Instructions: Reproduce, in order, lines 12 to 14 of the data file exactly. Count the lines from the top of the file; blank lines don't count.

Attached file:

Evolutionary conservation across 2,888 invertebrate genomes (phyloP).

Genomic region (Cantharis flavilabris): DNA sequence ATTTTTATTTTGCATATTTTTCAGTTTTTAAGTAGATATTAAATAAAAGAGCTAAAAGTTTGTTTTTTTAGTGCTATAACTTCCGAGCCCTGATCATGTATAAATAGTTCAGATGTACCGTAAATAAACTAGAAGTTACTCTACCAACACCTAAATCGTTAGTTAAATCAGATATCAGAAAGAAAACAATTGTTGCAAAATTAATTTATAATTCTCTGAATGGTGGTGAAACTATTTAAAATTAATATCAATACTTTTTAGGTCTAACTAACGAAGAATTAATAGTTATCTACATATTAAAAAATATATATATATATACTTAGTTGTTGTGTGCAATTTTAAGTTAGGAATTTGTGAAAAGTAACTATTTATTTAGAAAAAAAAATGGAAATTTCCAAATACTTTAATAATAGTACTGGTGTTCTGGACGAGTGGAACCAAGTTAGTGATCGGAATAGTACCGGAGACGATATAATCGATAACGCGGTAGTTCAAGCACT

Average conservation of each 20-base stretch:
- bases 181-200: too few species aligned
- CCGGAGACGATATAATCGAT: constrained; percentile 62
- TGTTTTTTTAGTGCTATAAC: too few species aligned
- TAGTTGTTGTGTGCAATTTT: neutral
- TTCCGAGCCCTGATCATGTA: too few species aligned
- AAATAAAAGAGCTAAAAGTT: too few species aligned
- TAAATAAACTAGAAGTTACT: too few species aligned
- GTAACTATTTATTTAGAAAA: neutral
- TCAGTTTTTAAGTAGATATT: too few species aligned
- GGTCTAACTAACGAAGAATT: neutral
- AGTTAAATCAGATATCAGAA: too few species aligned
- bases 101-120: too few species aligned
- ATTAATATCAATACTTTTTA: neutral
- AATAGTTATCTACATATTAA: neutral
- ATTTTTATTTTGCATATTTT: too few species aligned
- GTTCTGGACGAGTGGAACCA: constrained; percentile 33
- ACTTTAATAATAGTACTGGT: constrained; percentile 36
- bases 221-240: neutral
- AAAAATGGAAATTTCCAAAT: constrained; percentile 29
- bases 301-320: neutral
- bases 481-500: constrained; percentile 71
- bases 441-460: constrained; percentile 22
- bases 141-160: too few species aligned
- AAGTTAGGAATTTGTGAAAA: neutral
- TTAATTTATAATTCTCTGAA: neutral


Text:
- TCAGTTTTTAAGTAGATATT: too few species aligned
- GGTCTAACTAACGAAGAATT: neutral
- AGTTAAATCAGATATCAGAA: too few species aligned